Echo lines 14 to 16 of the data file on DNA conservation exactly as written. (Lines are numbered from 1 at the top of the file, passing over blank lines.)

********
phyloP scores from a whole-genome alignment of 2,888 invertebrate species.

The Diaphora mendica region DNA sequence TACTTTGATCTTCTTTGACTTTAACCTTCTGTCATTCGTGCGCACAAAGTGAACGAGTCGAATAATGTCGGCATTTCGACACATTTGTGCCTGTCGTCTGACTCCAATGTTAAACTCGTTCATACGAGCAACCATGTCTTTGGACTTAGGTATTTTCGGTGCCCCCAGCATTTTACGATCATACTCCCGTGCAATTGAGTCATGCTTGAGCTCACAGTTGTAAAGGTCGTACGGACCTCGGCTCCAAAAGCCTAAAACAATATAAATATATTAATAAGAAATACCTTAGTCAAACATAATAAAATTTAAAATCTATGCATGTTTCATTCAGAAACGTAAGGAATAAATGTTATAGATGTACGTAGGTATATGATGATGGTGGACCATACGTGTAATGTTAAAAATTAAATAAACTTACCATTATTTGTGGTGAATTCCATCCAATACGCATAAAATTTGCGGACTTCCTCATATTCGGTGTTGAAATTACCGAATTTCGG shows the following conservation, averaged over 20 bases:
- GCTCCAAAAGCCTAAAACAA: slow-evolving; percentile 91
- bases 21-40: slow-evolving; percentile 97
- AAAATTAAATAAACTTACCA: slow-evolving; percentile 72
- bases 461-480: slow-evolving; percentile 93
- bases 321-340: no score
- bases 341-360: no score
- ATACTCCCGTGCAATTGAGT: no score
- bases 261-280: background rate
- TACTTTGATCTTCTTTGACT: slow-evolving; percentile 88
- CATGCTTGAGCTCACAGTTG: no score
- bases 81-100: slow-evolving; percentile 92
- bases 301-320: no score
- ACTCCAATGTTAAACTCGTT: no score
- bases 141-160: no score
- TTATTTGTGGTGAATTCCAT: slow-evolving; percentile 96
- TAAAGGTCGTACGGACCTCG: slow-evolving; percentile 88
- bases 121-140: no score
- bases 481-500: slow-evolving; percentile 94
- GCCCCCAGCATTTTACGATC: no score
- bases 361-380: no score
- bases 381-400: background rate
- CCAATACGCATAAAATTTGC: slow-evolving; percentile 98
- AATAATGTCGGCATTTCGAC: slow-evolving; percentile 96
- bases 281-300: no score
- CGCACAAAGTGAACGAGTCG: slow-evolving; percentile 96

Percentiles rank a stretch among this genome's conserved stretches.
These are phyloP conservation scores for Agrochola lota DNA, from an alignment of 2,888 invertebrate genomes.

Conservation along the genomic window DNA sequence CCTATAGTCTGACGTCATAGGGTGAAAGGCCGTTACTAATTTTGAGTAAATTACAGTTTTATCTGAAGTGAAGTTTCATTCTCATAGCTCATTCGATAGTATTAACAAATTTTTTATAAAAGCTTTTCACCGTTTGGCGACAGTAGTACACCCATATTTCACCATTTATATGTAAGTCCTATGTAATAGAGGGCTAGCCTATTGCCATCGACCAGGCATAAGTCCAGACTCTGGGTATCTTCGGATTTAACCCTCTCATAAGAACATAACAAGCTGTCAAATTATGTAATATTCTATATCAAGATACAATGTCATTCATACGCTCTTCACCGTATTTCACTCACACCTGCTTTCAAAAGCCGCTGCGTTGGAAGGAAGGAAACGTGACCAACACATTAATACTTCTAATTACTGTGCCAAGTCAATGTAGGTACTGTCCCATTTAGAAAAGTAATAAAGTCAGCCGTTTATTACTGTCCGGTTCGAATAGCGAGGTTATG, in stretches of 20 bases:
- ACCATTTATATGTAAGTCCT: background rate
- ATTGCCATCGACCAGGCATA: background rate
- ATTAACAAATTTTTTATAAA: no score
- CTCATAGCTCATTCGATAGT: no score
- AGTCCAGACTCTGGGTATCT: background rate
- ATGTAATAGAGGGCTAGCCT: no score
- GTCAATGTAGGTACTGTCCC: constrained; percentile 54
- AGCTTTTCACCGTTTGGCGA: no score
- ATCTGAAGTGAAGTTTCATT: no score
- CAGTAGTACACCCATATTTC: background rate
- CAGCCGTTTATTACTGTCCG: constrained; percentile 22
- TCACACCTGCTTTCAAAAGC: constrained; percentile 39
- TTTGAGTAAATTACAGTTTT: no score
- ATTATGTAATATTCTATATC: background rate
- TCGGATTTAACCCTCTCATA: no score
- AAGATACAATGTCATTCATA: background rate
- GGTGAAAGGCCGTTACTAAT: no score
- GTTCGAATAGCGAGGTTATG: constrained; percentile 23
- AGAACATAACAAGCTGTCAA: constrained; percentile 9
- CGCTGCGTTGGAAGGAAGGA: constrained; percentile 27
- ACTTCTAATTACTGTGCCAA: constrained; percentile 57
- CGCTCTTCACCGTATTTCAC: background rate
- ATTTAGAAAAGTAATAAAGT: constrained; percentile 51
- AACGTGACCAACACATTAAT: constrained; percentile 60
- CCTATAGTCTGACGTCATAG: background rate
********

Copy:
- bases 301-320: no score
- ACTCCAATGTTAAACTCGTT: no score
- bases 141-160: no score